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Face Recognition Evaluation and Pilots

images performance database frr

Definition: Standard evaluation protocols are used to evaluate various face recognition algorithms and examine their limitations.

The growing number of face recognition (FR) methods has imposed the development of standard evaluation protocols and the creation of large evaluation databases. Based on that, a series of public tests evaluating face recognition algorithms and examining their limitations have been performed. The most recent one is the Facial Recognition Vendor Test of 2002 (FRVT2002), in which several state-of the art commercial FR systems were tested using a database of 121,589 images of 37,437 Mexican VISA applicants collected by the US Department of State. The verification performance was measured using the false acceptance (FAR) and false rejection (FRR) rates. FAR is defined as the percentage of instances that a non-authorized individual is falsely accepted by the system, while FRR is defined as the percentage of instances an authorized individual is falsely rejected by the system. In an indoor environment the best systems had an 18% FRR for a FAR of 0.1% (user unfriendly, high-security application), a 10% FRR for a FAR of 1% and a 4% FRR for a FAR of 10% (user friendly application). For test images taken outdoors the FRR increased by 42% (from 4% to 46%) at FAR=10%, showing that FR under illumination variations is still an open issue.

The identification performance was measured in terms of the percentage of images that are correctly identified as the best match. The best performance was 85% on a database of 800 people, 83% on a database of 1,600 and 73% on a database of 37,437, and showed that identification performance decreases linearly in the logarithm of the database size. The identification rates for males were 6%-9% higher than for females. Moreover, it was found that for every 10 years decrease in age the identification performance decreased by approximately 5% (old people are easier to recognize). A reduction of 5% per year of elapsed time between enrolled and new images was also observed. Finally, it was shown that the use of deformable face models could significantly improve recognition under varying pose: for non-frontal images the identification performance of the best system was as low as 26%. When such models were employed for pose compensation, the performance increased impressively to 84% .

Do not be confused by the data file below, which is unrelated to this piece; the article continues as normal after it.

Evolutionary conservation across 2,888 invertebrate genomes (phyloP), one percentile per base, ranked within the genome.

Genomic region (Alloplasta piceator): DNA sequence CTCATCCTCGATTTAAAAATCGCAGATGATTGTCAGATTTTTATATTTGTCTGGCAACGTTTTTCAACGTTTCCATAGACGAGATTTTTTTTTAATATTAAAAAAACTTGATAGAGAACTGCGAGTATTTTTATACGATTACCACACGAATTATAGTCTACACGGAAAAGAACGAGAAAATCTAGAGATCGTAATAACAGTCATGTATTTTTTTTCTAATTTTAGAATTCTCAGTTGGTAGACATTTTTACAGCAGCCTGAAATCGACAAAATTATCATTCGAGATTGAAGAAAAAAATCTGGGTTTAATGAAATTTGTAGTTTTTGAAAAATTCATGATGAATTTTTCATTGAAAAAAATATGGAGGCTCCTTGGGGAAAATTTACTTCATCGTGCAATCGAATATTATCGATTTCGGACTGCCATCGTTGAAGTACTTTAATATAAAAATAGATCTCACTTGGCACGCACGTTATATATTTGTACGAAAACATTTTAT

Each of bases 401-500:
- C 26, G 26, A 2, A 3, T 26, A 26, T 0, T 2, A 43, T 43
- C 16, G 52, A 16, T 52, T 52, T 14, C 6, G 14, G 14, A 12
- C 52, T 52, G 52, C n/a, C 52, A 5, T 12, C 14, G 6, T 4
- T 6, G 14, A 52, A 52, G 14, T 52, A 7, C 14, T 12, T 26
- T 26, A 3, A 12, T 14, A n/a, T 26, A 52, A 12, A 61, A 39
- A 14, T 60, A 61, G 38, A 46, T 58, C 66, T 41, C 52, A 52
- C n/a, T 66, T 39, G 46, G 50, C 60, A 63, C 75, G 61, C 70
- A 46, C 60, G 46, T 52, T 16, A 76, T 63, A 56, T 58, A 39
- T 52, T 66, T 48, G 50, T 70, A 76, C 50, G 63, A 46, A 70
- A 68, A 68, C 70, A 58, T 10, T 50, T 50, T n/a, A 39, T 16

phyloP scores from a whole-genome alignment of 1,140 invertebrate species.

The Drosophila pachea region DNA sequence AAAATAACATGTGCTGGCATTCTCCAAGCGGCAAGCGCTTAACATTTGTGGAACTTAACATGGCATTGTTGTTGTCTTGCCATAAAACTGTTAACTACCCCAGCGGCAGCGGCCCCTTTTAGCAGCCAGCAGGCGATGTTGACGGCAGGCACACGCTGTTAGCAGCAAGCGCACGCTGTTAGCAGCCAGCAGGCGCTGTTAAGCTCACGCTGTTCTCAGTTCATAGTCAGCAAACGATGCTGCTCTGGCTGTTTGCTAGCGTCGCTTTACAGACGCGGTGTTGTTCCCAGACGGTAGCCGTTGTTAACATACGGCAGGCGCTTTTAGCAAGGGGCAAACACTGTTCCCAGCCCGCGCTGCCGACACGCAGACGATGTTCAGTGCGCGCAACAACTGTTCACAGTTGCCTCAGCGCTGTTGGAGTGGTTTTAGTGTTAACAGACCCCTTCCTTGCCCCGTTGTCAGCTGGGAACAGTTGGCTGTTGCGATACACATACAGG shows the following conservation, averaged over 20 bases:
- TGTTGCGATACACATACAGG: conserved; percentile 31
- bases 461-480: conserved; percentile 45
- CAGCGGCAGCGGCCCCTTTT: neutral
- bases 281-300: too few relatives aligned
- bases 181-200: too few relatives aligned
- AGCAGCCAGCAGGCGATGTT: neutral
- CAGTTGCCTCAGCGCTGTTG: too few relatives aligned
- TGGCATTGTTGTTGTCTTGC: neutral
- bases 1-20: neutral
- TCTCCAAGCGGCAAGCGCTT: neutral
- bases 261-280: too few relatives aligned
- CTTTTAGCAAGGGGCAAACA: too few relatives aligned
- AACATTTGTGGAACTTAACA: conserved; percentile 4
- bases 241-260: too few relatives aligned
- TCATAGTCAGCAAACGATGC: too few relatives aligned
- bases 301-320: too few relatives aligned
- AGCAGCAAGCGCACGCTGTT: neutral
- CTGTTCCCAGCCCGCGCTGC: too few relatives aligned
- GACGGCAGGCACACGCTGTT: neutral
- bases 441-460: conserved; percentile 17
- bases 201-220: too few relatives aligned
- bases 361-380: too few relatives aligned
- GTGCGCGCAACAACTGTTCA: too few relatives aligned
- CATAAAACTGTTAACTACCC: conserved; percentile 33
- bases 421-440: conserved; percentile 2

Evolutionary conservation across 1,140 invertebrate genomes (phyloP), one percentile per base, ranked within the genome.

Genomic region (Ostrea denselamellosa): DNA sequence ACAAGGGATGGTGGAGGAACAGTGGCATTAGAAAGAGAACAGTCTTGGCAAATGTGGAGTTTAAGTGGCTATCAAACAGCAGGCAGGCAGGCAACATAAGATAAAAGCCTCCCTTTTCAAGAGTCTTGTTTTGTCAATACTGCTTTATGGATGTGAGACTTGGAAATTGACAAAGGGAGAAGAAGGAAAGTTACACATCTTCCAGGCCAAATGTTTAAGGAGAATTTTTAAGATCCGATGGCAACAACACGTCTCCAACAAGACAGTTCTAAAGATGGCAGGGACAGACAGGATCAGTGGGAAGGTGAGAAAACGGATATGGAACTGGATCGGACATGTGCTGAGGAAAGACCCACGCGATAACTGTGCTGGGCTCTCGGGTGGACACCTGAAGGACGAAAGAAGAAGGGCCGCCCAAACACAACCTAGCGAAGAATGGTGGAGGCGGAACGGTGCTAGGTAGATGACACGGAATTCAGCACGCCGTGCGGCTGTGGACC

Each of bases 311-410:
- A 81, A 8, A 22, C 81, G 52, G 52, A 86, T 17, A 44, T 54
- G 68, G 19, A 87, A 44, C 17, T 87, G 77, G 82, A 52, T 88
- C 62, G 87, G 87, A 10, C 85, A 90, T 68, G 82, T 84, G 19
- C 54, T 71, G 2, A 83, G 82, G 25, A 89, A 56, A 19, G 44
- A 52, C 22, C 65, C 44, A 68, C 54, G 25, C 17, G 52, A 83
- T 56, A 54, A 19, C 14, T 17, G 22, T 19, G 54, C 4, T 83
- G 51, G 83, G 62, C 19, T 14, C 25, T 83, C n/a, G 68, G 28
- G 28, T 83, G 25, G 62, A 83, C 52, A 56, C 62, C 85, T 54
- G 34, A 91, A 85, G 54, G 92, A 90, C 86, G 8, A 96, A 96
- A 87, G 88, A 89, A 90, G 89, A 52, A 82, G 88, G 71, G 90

During the last years, FR systems have been employed by government agencies in several pilot applications. For example, a network of 250 CCTV cameras for surveillance was installed in the London Borough of Newham and has succeeded to reduce local crime. The cameras scan the faces within their view and compare them against a database of criminals. If a match is found, an alert is sent to the Police; otherwise the images are automatically discarded to ensure privacy. A FR system performing a face-to-passport check has been installed in Sydney’s Airport to verify the identity of passengers and automate airport controls. If there is a successful match, immigration and customs checks are made by the computer to ensure that border crossing is legitimate, and if so, an electronic gate opens for the passenger to pass. Another example of a FR application with an extremely important social impact is the ChildBase System, which organizes and classifies millions of Internet images of sexually abused children. FR technology is used to identify victims of abuse and their offenders by crosschecking un-indexed images with the world’s largest database of child abuse imagery, in order to quickly determine whether a seized computer contains images of known or new abuse victims.

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